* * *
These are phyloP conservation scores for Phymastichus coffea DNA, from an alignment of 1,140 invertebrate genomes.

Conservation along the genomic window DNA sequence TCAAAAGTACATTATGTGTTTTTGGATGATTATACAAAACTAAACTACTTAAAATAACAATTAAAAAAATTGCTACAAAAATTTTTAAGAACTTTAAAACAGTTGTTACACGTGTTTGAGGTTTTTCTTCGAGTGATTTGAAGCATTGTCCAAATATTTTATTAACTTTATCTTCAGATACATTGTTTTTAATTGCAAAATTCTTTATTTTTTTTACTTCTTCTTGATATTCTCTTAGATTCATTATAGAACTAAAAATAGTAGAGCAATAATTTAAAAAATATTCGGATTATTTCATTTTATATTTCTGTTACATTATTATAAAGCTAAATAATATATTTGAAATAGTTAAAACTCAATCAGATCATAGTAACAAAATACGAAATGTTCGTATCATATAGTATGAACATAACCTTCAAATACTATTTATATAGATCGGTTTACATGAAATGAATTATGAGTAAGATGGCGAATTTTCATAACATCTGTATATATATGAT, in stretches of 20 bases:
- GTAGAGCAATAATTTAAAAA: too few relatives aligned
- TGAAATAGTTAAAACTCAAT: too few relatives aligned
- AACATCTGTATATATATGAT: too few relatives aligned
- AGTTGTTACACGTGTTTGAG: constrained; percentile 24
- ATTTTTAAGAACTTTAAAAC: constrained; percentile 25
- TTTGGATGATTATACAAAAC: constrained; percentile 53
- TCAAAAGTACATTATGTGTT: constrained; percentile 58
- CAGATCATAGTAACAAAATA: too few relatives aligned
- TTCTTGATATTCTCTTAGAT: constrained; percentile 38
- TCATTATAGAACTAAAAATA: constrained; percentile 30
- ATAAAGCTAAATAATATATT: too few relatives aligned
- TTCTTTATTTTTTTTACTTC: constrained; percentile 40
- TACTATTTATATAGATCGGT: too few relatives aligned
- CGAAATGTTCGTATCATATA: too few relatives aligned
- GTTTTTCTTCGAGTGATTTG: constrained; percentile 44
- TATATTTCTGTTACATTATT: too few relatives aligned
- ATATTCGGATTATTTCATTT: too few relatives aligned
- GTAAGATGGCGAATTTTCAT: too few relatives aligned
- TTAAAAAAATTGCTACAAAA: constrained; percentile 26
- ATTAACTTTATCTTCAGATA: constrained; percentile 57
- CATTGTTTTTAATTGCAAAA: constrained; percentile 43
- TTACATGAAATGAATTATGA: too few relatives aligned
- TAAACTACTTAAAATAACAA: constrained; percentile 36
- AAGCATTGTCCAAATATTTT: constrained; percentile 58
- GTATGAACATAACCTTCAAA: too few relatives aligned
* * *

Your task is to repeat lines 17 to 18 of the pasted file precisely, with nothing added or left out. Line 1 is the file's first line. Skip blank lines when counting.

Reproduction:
- GTTTTTCTTCGAGTGATTTG: constrained; percentile 44
- TATATTTCTGTTACATTATT: too few relatives aligned